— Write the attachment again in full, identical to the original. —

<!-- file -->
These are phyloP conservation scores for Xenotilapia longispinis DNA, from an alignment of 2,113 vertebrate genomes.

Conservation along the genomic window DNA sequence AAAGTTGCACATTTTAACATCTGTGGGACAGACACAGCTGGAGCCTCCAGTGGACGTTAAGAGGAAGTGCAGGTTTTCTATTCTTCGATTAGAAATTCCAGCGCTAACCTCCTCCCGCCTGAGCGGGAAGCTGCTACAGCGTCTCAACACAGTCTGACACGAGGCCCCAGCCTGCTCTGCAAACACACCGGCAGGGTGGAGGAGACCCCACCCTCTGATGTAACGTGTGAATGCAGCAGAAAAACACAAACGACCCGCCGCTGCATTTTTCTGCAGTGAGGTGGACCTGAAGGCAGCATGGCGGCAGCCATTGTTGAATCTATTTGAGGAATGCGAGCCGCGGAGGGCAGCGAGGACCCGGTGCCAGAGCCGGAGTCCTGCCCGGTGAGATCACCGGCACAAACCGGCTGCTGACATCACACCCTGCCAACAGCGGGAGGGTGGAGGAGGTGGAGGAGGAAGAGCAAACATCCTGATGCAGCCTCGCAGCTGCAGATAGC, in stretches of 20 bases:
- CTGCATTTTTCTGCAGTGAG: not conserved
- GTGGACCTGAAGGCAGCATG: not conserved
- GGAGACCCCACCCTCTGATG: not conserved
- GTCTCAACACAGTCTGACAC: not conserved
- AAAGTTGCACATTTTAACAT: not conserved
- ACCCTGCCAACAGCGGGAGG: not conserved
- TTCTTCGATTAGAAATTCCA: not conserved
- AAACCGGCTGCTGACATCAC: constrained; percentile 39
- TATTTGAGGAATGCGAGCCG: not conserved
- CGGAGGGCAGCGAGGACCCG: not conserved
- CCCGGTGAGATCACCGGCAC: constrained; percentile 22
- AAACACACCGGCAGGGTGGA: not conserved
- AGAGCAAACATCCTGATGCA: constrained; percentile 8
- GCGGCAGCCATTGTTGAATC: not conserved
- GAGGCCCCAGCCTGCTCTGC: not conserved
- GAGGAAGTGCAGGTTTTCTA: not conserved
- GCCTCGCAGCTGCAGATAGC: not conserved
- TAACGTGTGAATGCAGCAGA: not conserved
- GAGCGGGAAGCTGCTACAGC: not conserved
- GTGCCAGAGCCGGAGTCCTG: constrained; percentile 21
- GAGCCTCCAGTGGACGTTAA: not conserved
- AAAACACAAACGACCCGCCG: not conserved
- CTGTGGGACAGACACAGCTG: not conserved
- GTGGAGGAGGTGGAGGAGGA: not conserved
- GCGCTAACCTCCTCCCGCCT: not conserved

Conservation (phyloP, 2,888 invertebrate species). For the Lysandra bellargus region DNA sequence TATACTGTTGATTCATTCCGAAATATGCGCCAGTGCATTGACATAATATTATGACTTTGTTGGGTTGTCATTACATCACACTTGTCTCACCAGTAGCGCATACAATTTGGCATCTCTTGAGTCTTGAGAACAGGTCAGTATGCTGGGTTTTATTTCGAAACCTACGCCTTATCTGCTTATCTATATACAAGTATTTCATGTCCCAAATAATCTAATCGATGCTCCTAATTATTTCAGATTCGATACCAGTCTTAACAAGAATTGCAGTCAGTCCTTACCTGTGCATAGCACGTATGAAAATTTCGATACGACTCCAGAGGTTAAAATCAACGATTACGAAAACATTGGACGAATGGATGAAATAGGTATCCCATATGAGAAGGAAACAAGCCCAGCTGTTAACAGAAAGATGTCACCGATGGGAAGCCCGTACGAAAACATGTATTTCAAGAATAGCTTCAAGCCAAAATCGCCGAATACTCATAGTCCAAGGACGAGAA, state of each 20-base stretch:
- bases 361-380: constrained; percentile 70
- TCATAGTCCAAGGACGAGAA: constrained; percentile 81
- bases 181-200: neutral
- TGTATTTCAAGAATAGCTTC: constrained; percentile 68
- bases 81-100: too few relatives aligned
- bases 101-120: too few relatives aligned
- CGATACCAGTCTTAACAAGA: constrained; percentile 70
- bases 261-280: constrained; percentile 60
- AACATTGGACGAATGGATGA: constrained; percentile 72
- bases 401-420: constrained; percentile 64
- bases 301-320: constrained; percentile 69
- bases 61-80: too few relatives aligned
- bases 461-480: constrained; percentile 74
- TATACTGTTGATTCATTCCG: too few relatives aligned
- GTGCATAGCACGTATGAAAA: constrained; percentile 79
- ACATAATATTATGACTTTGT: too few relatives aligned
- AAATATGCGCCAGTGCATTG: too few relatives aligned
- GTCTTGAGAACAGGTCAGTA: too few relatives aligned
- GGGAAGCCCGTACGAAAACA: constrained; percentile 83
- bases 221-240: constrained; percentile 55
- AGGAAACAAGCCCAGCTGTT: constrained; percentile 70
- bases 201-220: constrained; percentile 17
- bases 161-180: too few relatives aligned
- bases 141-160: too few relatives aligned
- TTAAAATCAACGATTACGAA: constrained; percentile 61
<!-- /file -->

These are phyloP conservation scores for Xenotilapia longispinis DNA, from an alignment of 2,113 vertebrate genomes.

Conservation along the genomic window DNA sequence AAAGTTGCACATTTTAACATCTGTGGGACAGACACAGCTGGAGCCTCCAGTGGACGTTAAGAGGAAGTGCAGGTTTTCTATTCTTCGATTAGAAATTCCAGCGCTAACCTCCTCCCGCCTGAGCGGGAAGCTGCTACAGCGTCTCAACACAGTCTGACACGAGGCCCCAGCCTGCTCTGCAAACACACCGGCAGGGTGGAGGAGACCCCACCCTCTGATGTAACGTGTGAATGCAGCAGAAAAACACAAACGACCCGCCGCTGCATTTTTCTGCAGTGAGGTGGACCTGAAGGCAGCATGGCGGCAGCCATTGTTGAATCTATTTGAGGAATGCGAGCCGCGGAGGGCAGCGAGGACCCGGTGCCAGAGCCGGAGTCCTGCCCGGTGAGATCACCGGCACAAACCGGCTGCTGACATCACACCCTGCCAACAGCGGGAGGGTGGAGGAGGTGGAGGAGGAAGAGCAAACATCCTGATGCAGCCTCGCAGCTGCAGATAGC, in stretches of 20 bases:
- CTGCATTTTTCTGCAGTGAG: not conserved
- GTGGACCTGAAGGCAGCATG: not conserved
- GGAGACCCCACCCTCTGATG: not conserved
- GTCTCAACACAGTCTGACAC: not conserved
- AAAGTTGCACATTTTAACAT: not conserved
- ACCCTGCCAACAGCGGGAGG: not conserved
- TTCTTCGATTAGAAATTCCA: not conserved
- AAACCGGCTGCTGACATCAC: constrained; percentile 39
- TATTTGAGGAATGCGAGCCG: not conserved
- CGGAGGGCAGCGAGGACCCG: not conserved
- CCCGGTGAGATCACCGGCAC: constrained; percentile 22
- AAACACACCGGCAGGGTGGA: not conserved
- AGAGCAAACATCCTGATGCA: constrained; percentile 8
- GCGGCAGCCATTGTTGAATC: not conserved
- GAGGCCCCAGCCTGCTCTGC: not conserved
- GAGGAAGTGCAGGTTTTCTA: not conserved
- GCCTCGCAGCTGCAGATAGC: not conserved
- TAACGTGTGAATGCAGCAGA: not conserved
- GAGCGGGAAGCTGCTACAGC: not conserved
- GTGCCAGAGCCGGAGTCCTG: constrained; percentile 21
- GAGCCTCCAGTGGACGTTAA: not conserved
- AAAACACAAACGACCCGCCG: not conserved
- CTGTGGGACAGACACAGCTG: not conserved
- GTGGAGGAGGTGGAGGAGGA: not conserved
- GCGCTAACCTCCTCCCGCCT: not conserved

Conservation (phyloP, 2,888 invertebrate species). For the Lysandra bellargus region DNA sequence TATACTGTTGATTCATTCCGAAATATGCGCCAGTGCATTGACATAATATTATGACTTTGTTGGGTTGTCATTACATCACACTTGTCTCACCAGTAGCGCATACAATTTGGCATCTCTTGAGTCTTGAGAACAGGTCAGTATGCTGGGTTTTATTTCGAAACCTACGCCTTATCTGCTTATCTATATACAAGTATTTCATGTCCCAAATAATCTAATCGATGCTCCTAATTATTTCAGATTCGATACCAGTCTTAACAAGAATTGCAGTCAGTCCTTACCTGTGCATAGCACGTATGAAAATTTCGATACGACTCCAGAGGTTAAAATCAACGATTACGAAAACATTGGACGAATGGATGAAATAGGTATCCCATATGAGAAGGAAACAAGCCCAGCTGTTAACAGAAAGATGTCACCGATGGGAAGCCCGTACGAAAACATGTATTTCAAGAATAGCTTCAAGCCAAAATCGCCGAATACTCATAGTCCAAGGACGAGAA, state of each 20-base stretch:
- bases 361-380: constrained; percentile 70
- TCATAGTCCAAGGACGAGAA: constrained; percentile 81
- bases 181-200: neutral
- TGTATTTCAAGAATAGCTTC: constrained; percentile 68
- bases 81-100: too few relatives aligned
- bases 101-120: too few relatives aligned
- CGATACCAGTCTTAACAAGA: constrained; percentile 70
- bases 261-280: constrained; percentile 60
- AACATTGGACGAATGGATGA: constrained; percentile 72
- bases 401-420: constrained; percentile 64
- bases 301-320: constrained; percentile 69
- bases 61-80: too few relatives aligned
- bases 461-480: constrained; percentile 74
- TATACTGTTGATTCATTCCG: too few relatives aligned
- GTGCATAGCACGTATGAAAA: constrained; percentile 79
- ACATAATATTATGACTTTGT: too few relatives aligned
- AAATATGCGCCAGTGCATTG: too few relatives aligned
- GTCTTGAGAACAGGTCAGTA: too few relatives aligned
- GGGAAGCCCGTACGAAAACA: constrained; percentile 83
- bases 221-240: constrained; percentile 55
- AGGAAACAAGCCCAGCTGTT: constrained; percentile 70
- bases 201-220: constrained; percentile 17
- bases 161-180: too few relatives aligned
- bases 141-160: too few relatives aligned
- TTAAAATCAACGATTACGAA: constrained; percentile 61